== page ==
Sia Svendsen – Christchurch, New Zealand


I was born on a little cliff island in the Baltic Sea belonging to Denmark but closer to Sweden. My parents divorced at age 4. I lost 3 of my beloved grandparents before 17 and also no longer had my dad. At the age of 10 I was diagnosed with a life threatening illness caused by a troubled childhood. I lost my hair, my weight plummeted to just 18kg which meant I could barely walk or function. I spent a year in a special children’s hospital unit and faced a few years of recovery and rehabilitation. Doctors told me that my heart probably wouldn’t be able to deal with strenuous sports.

Little did they know that it gave me a drive to never give up hope. After my recovery I came back to my sports of horse riding, handball and gymnastics. During a year in the US as an exchange student I ran cross country and enjoyed the hard yards and competition. After travelling the world I came home and went to college. It was during this period my life ventured into doing triathlons, mountain biking and finally adventure racing. Sports became my saviour and continues to motivate me and inspires me to do challenges. In 2001 I came to New Zealand to obtain a degree in Outdoor Education and Adventure Recreation. The beauty and people captured me and I have now made this magnificent country my home.

I am passionate about multisport and adventure racing. My love for these sports has greatly influenced my successes, failures but above all upheld my continuous passion and motivation to train in good and less ideal conditions. I have met many amazing people and enjoy have a balanced life outside sport. I do have a wee dream of becoming a firefighter but currently looking at moving to Wanaka with new job challenges and training buddies.

How did you first get into adventure racing?

In 2000 I was asked to race my first adventure race in Ireland called the Adrenalin Rush. We placed 9th. A Canadian team told me to travel to New Zealand if I wanted to pursue adventure racing as the Kiwis were the best in the world. Having watched most of the Eco Challenge races and the Raid Gauloises I told mom I was moving to New Zealand. She had seen me travel the world alone, done an ironman at 22 and crazy 100 and 200km mountain bike races in the Alps without much training or skills so she didn’t seem too surprised. I didn’t worry much then – just loved the challenges and would work wherever I was in the World to save as much money as possible.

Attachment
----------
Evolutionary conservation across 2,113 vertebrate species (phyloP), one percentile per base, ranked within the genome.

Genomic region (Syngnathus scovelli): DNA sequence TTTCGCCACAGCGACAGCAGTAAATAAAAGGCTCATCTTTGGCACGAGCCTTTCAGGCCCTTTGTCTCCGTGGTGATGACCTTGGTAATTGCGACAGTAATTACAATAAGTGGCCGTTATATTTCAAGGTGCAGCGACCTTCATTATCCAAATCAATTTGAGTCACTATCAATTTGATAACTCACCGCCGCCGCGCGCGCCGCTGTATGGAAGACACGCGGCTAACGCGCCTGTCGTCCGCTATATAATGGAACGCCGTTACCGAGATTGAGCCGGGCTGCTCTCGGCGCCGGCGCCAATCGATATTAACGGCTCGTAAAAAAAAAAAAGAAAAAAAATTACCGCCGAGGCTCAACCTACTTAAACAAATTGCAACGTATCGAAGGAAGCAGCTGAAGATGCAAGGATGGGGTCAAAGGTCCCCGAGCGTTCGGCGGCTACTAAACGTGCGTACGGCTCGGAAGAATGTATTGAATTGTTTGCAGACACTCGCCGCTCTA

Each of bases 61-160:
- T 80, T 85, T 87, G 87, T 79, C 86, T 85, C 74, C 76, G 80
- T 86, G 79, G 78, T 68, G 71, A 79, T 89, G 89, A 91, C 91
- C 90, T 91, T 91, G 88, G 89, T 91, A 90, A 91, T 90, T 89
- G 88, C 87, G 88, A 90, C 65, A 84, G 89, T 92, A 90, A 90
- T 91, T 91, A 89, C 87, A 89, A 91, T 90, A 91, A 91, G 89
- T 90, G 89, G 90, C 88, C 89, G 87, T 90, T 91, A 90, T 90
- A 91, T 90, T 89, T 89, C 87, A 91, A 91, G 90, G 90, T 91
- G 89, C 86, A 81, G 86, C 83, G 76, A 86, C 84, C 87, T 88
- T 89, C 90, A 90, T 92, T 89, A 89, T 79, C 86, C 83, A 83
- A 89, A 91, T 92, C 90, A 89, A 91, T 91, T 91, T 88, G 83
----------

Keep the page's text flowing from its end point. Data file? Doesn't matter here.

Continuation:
My first adventure race in New Zealand was a 24hr event in 2002. My team mates pulled out as they had found the going tough but I waited to join the last team so I could finish (Seagate won that race – which shouldn’t surprise anyone). I started in the orienteering club where I met Chris Forne and Emily, Sara and Aaron Prince and John Howard. John was one I clearly remembered from Eco Challenge and he asked me if I wanted to house sit for him while he was overseas helping with adventure races. It was pretty cool. I didn’t own a car so biked everywhere and spent a lot of time getting to know a lot of the legends of Kiwi adventure racing.

What attracts you to an event like GODZone?

Knowing that the race organisers like a skilled, tough, yet rewarding race is hard to miss. The organising team have raced a lot and also been involved with expedition-type races for a long time so they know what racers are looking for. Chapter 3 was a magnificent course but I did enjoy the Milford Chapter as it was a hard race physically.

You’ve been to GODZone three times now. What do you think are the key things you have learnt about racing at the event?